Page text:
Rabun County animal shelter director fired - New York News

Rabun County animal shelter director fired

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RABUN COUNTY, Ga. -

The Boggs Mountain Humane Shelter board of directors voted unanimously on Thursday to fire the woman caught by the FOX 5 I-Team lying to donors.

A former Boggs Mountain employee told FOX 5's I-Team that the shelter's director, Lowanda "Peanut" Kilby, deceived pet lovers through a program called Lucky Dogs. In the program, customers paid at least $100 to ensure that their donated dogs and cats would not be euthanized. However, the I-Team obtained records showing a dozen such animals killed at Boggs Mountain since May.

Boggs temporarily closed after the I-Team caught director Kilby lying about what really happens to some animals put into the Lucky Dog program.

The GBI and local authorities have opened a criminal probe.

The state Department of Agriculture counted 109 dogs or cats at Boggs, so they gave immediate permission for them to be transferred to legitimate rescue groups so they could find good homes. That means for many of them, it really was their lucky day.

"We knew with what they have going on, they wouldn't have time with nine puppies, that's a lot for them to care of, considering they have as many dogs as they do now," Jaime Henry of the Chester County Animal Control.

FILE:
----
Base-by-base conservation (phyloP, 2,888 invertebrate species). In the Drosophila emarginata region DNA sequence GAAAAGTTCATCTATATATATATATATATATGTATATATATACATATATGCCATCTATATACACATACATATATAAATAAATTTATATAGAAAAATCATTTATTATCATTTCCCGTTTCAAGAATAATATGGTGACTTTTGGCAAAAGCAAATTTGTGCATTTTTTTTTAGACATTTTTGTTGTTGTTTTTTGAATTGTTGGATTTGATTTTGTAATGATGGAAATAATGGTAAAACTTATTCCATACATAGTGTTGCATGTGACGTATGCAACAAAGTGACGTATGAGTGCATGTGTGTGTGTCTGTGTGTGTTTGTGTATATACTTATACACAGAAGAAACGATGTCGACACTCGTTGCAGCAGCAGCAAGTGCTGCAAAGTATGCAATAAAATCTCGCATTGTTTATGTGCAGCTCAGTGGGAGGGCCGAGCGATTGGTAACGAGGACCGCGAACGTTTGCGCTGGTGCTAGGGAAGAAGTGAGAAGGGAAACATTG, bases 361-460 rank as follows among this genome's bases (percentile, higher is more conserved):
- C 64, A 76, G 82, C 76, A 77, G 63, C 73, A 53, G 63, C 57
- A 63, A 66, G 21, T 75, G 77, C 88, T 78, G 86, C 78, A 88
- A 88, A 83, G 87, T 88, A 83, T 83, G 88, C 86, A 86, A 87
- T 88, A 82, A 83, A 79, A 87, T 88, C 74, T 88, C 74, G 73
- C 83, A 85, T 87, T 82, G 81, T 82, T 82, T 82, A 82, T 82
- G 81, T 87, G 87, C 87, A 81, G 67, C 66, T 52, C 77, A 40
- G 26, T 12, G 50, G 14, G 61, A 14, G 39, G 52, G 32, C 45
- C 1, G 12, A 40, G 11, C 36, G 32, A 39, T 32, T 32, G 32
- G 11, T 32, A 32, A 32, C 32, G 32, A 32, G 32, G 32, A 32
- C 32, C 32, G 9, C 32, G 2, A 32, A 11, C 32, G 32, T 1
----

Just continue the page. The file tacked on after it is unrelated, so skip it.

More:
Chester County Animal Control originally transferred a black lab and nine puppies to Boggs earlier this month, sold on the shelter's supposed no-kill policy. The South Carolina county shelter says they've already found foster homes for the animals.

FOX 5 saw others retrieve dogs or cats from Boggs as well.

The chairperson of the Boggs board of directors, Penny Burkitt, also showed up as the I-Team was taping. A whistleblower who alerted the Fox5 I-Team says she originally told Burkitt about troubles with director Kilby, but the board didn't announce an investigation until our stories created an international uproar. People from across the United States and other countries were stunned by the audacity of what we uncovered.

Burkitt has now resigned from the board.

In her resignation letter, Burkitt said she hopes that "as a result of my resignation that the organization can move forward and heal in a more expeditious path."

In the meantime, volunteers spent the day at the now-closed shelter making sure that the animals left behind get regular walks and loving attention.

"I do think there are a lot of good people still there and hopefully they can turn it back around, I really do. And in the future, I hope that we can work with them again, but it will be a while and they'll have to prove to us that they can do what's proper," said Henry.

Protesters are still planning a big rally Saturday at noon at the Rabun County Courthouse in Clayton. They hope to help donors find out whether the animals Boggs Mountain promised were adopted to other homes are really still alive.

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